The cost difference is extraordinary

So, the downsides of tours? It is GENERALLY relatively pretty expensive compared to doing it for yourself (though there are differing options from basic to luxury depending on your budget). For comparison’s sake, while backpacking solo I spent closer to £7k in seven months, as opposed to £3k in three weeks on a tour! You are tied to a very tight schedule and there is no possibility of straying off the path. If anyone in the group annoys you, you’re stuck with them for three weeks on your holiday (thankfully I’ve been pretty lucky with the two I’ve been on in having great people).  It’s so full on, and with so many early starts to make the itinerary,  that I felt so exhausted after getting back from both that I felt like I needed another holiday to recover from the holiday.

Finding your own way

I have to admit that, having developed the confidence from those trips enough to go backpacking on my own, proper-styley, I am way less likely to book a tour again. Now that I have done so on a seven month solo backpacking trip through South and Central America,  I’ve realised just how much cheaper it can be, how much more real your experience feels, and I also love the flexibility. You can just go to the bus station and decide where you want to go that day. If you like a place, you can stay there a few days and get to know it better. You can go ‘off the beaten path’ and have some more unusual experiences. You can still easily make friends in hostels if you feel like it, but when you need your own space, you can just go do your own thing too. There is literally nothing like the freedom of deciding what you want to do each day, and just going with that.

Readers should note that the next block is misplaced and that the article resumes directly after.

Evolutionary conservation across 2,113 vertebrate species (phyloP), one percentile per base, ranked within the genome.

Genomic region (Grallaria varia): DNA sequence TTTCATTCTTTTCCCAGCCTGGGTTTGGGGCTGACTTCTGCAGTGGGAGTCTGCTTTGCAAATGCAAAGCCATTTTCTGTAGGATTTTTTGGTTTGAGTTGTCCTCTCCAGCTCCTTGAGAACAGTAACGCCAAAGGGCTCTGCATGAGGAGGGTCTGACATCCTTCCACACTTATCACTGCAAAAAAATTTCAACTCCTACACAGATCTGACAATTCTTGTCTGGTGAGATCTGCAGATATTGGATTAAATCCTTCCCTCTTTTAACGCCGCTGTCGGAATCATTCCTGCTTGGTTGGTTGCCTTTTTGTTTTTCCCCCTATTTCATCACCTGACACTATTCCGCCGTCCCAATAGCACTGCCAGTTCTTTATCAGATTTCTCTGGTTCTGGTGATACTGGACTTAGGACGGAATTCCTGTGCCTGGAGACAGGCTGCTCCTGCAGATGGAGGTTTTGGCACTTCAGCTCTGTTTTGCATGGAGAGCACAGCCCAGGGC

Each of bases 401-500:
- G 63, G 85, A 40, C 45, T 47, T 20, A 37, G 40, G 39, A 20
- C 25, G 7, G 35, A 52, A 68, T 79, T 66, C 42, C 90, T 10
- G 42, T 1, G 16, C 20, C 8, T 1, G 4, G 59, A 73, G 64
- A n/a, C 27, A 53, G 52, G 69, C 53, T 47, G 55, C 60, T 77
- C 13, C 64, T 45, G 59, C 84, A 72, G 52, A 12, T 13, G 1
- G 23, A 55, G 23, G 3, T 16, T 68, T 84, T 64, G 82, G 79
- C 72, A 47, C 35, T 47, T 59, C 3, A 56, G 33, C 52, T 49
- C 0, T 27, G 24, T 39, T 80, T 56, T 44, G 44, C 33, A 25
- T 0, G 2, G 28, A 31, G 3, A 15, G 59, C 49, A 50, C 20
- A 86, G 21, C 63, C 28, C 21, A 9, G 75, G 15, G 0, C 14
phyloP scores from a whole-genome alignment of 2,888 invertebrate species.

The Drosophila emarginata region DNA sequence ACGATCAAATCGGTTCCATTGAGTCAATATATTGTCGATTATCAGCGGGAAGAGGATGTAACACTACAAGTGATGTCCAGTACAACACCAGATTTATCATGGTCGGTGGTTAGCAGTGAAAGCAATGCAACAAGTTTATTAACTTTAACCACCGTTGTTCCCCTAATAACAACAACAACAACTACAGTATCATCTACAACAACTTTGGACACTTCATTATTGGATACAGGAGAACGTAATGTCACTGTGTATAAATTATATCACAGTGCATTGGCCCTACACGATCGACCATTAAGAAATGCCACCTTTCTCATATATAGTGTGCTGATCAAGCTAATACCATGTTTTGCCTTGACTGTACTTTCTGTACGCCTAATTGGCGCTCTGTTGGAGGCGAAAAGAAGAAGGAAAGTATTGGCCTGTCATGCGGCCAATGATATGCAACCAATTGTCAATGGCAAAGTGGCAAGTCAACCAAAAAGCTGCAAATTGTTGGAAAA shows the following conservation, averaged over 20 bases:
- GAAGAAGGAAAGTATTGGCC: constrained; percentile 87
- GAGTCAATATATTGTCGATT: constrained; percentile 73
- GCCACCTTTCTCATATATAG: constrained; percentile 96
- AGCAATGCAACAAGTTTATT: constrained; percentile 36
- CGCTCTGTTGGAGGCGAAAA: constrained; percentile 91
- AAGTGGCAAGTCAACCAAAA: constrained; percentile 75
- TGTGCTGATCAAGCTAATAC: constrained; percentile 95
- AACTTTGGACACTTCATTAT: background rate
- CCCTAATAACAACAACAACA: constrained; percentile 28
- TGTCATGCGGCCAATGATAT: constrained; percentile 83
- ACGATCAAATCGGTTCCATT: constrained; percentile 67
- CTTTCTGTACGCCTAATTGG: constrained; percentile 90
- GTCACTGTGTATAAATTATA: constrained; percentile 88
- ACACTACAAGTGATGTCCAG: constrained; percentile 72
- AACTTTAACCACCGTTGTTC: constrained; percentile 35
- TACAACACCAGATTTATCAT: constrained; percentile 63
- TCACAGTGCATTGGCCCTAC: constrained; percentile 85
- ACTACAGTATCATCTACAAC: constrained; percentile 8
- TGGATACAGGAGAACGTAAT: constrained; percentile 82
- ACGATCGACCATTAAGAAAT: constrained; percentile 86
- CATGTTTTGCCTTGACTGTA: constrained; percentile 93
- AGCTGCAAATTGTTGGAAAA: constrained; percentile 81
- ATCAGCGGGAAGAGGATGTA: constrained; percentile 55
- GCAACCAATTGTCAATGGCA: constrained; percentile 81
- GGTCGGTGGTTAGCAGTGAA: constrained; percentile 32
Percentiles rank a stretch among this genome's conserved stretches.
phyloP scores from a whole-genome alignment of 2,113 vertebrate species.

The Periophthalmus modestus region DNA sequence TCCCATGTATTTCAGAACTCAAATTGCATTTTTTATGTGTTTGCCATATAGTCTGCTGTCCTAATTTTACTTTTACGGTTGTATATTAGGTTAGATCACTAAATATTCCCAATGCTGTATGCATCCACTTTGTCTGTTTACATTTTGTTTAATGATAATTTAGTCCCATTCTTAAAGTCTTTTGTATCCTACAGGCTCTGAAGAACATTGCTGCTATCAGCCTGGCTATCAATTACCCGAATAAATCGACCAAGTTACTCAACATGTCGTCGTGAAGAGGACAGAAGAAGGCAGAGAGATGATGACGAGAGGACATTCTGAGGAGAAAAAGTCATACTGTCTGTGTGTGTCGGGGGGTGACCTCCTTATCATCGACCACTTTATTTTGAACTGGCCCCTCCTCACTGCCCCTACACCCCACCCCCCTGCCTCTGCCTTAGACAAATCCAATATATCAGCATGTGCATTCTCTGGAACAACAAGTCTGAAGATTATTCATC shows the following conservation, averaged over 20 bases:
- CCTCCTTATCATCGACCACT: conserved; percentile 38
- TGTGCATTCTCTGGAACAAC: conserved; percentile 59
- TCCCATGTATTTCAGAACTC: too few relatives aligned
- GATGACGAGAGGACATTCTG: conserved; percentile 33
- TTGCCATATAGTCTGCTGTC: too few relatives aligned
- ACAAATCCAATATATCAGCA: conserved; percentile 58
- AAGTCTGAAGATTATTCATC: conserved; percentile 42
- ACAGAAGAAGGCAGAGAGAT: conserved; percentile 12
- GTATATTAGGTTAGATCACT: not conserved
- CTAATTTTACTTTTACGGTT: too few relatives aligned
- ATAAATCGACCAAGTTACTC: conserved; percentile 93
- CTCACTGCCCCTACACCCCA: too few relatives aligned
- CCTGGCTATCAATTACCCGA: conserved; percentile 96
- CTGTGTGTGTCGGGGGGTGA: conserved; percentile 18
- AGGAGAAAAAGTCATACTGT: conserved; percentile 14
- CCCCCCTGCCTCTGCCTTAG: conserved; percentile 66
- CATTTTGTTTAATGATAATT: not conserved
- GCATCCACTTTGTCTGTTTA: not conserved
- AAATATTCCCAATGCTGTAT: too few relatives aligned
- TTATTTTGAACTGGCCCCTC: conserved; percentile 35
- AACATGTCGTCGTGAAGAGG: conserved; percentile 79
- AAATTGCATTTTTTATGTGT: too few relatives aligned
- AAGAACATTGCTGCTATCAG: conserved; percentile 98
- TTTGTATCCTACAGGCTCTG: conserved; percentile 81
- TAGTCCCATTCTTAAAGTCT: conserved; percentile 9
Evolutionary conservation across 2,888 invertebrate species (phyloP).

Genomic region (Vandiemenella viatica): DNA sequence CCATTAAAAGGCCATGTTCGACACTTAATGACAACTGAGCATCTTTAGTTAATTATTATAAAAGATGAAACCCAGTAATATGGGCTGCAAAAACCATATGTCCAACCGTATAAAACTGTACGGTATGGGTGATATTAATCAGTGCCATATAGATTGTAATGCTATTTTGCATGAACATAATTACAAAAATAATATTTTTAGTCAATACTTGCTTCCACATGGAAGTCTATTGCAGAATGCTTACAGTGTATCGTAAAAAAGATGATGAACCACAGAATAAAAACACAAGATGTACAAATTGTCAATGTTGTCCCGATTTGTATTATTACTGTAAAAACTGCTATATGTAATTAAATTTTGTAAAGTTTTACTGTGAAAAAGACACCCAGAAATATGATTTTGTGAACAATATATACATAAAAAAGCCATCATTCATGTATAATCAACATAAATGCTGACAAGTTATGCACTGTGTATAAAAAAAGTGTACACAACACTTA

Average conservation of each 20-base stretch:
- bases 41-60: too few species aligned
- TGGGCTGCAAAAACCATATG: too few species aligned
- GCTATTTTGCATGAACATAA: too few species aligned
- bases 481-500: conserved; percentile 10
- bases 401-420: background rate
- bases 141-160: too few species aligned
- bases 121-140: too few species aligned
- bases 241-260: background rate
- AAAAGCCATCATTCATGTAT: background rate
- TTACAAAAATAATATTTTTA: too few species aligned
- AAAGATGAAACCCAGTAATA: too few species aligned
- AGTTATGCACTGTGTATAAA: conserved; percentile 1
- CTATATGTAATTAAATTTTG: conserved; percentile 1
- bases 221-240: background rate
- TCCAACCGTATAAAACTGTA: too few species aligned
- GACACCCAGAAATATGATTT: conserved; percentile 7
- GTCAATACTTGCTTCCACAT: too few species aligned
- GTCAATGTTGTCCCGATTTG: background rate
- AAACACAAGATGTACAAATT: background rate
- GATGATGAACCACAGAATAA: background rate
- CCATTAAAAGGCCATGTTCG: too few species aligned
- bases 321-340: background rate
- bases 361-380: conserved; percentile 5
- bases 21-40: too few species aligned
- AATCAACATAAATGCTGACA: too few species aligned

Heading off for my first solo adventure in Latin America, 2017.

Challenges can be worth it

It’s not all easy. While some do none at all, I did end up spending a lot of time each day doing research on places and logistics for the days coming up, which felt almost like a part-time job but was the best way to make sure I didn’t miss anything because I hadn’t known the only bus leaves at 6am, or that you have to pre-book to get into X. It can also get lonely at times. Even though you make friends you’re unlikely to spend the whole route together, and making connections with people only to never see them again after the two days you spend together, on repeat, can be exhausting. Occasionally you get into sticky situations, get lost, or end up on a bus going in the opposite direction because your grasp of the language is so bad.. But you also gain so much from the adventure, from forcing yourself to be independent, from talking to locals rather than just your travelling peers- and that in itself I think is invaluable.

I doubt I’d have stayed with a Hare Krishna community in the Amazon on a group tour. Ecuador, 2017.

There is a lot of judgement from people who are experienced travellers of people who pick tours. I don’t think it’s fair or realistic to act all high-and-mighty about it. Sadly, unless you are literally Levison Wood, it’s pretty unlikely you are going to be having 100% authentic, un-touristy experiences these days even if you are plotting your own backpacking trip. Also, for a lot of people, the prospect of travelling is pretty daunting and can seem inaccessible. For people feeling anxious about travelling alone, I do really think tours are often the best way in. I’d also still consider booking one if I try again to fit in seeing as much as possible into a short time of annual leave. It IS really hard when you only have so much time- and depending on your situation the extra money might be worth not being lost in a Chinese train station and messing up your whole trip.